Jose Juan
What does it feel like to loose you're best friend? Winifred Bates Barringer's best friend Iggie, just moved out of the neighborhood and moved to Japan with her family. Iggie's house on Groove Street was empty but not for long. This white neighborhood in New Jersey is in for a huge surprise. The Garber family moves into Iggie's house. Two parents, two young boys name Herbie and Glen and their little sister Tina. What you learn is that the family is the first black family to move into the white neighborhood. The conflict is that one of the neighbors Mrs. Landon or better yet Germs Incorporated decides to create a petition for the other neighbors to sign which states that the black family is not welcome in the community. Winnie becomes very good friends with the three children. Winnie becomes aware of the type of discrimination this family is about to face in their new community. Winnie confronts her hateful neighbor with a survey "what do you think of color people." In the end Mrs. Landon and her family move out of the community. This book touches on racial tension and captures the story of a black family integrating into a white community during during the fight for racial equality. The audience for this book is children 4th grade through 12th grade.
Rachael Quinn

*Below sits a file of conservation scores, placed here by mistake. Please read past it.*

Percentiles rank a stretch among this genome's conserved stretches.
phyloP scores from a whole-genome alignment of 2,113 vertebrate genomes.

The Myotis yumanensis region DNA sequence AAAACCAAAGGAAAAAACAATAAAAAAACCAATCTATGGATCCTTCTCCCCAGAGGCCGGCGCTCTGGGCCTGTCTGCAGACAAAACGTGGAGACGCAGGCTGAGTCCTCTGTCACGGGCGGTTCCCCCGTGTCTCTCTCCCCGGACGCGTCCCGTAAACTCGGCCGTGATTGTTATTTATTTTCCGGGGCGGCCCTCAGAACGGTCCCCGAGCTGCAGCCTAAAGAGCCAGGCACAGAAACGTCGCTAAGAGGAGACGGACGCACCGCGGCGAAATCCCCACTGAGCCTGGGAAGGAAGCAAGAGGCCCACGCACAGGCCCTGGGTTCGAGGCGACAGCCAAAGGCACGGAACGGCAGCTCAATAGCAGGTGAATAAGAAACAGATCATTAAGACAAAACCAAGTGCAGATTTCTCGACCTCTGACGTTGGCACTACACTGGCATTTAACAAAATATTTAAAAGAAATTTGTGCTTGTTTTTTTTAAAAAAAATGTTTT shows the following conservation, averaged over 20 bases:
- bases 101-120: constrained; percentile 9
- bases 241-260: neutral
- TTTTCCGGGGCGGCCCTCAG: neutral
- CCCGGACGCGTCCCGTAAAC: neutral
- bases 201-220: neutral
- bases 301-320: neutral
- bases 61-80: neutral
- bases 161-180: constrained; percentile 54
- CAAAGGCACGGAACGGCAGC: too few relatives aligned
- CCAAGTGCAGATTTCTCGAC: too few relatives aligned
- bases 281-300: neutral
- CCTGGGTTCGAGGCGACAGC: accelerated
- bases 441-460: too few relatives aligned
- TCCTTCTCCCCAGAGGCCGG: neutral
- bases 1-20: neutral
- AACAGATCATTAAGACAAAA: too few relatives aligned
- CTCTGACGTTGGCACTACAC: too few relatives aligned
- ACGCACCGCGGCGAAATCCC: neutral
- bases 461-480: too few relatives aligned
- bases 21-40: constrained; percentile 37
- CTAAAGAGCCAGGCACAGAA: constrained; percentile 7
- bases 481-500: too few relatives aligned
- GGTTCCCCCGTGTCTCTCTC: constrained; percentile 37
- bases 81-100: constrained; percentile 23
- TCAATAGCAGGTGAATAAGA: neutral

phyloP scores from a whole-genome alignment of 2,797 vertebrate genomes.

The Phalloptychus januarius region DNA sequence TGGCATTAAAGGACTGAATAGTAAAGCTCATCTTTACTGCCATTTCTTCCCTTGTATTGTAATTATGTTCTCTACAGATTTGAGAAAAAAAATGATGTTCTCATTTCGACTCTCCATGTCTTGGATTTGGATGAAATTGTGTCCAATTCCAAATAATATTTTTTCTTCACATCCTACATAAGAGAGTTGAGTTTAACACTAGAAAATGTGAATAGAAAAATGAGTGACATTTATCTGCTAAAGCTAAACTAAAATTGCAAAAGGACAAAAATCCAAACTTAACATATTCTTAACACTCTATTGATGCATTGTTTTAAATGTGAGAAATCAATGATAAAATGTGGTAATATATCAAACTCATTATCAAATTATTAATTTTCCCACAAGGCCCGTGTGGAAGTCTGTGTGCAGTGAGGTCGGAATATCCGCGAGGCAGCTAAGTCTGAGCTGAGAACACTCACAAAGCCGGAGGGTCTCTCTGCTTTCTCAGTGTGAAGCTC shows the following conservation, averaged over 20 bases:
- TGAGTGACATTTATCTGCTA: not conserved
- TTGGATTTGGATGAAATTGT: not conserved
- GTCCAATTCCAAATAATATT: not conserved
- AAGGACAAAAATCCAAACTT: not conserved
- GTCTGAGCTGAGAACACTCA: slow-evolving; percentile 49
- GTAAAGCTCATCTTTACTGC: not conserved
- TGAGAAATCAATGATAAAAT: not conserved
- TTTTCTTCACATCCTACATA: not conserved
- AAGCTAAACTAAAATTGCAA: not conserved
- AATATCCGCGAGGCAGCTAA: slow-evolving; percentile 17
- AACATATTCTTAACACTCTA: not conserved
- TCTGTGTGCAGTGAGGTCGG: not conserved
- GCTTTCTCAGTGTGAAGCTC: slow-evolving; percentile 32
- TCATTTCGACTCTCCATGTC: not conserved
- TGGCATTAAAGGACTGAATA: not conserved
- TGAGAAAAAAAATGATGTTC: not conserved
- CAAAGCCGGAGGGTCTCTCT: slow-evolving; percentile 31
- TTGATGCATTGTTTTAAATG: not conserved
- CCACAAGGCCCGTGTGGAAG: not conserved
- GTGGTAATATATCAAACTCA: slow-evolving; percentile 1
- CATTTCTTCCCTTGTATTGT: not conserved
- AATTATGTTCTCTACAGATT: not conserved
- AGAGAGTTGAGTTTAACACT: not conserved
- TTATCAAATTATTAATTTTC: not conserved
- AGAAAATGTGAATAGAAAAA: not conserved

A few weeks ago I realized that the only Judy Blume that I ever actually read was Summer Sisters and that this was one of those gaping holes in my junior chapter book reading that I should work on filling. I started at the beginning and then landed on Iggie's House. Soon after checking the book out, I heard it talked about on the Literary Disco podcast and it really helped to spark my interest.Why don't we talk about this book more? It was a difficult read, a gut wrenching read. It speaks to a time and a view that still manages to hit home and actually could be used to aid in the discussion of race relations today in a gentle way. There's some history here and there is value in that.Winnie's best friend Iggie had recently moved to Tokyo with her family, leaving Winnie to wonder about the "surprise" people who bought Iggie's house. Winnie is indeed surprised when she spots the family moving in. There is a mother, a father, and three children and they are black. In Winnie's town there are very few black people and she is excited because she has been learning about race relations in school and she wants to prove that she can be a good neighbor and a friend.Winnie, of course, falters in her attempt to befriend the new kids, the Garbers. Even though she means well, she is just learning her way and she still lives in a time when families discuss moving out simply because there is a black family on the street. One of her neighbors, Mrs. Landon, does decide to move out but only after making up a petition to let the Garbers know they are not welcome and then putting a sign in their yard telling them to go back to where they belong. Winnie is upset by this and by her own parents' reaction to the Garbers. She is disappointed in the adults around her and she is trying to understand and do the best she can.Like I said, this was a hard read but it definitely had it's value. Looking at such events through the eyes of a child adds this layer of innocence to the thought. I loved how Winnie struggled with things like terminology. Should she call the Garbers negro or black or colored? I also loved the simplicity of her thinking that the Garbers are just like everyone else because they use the same peanut butter as her family. However, this is one of those books where one has to remember that it was published in 1970 and it was a slightly different time.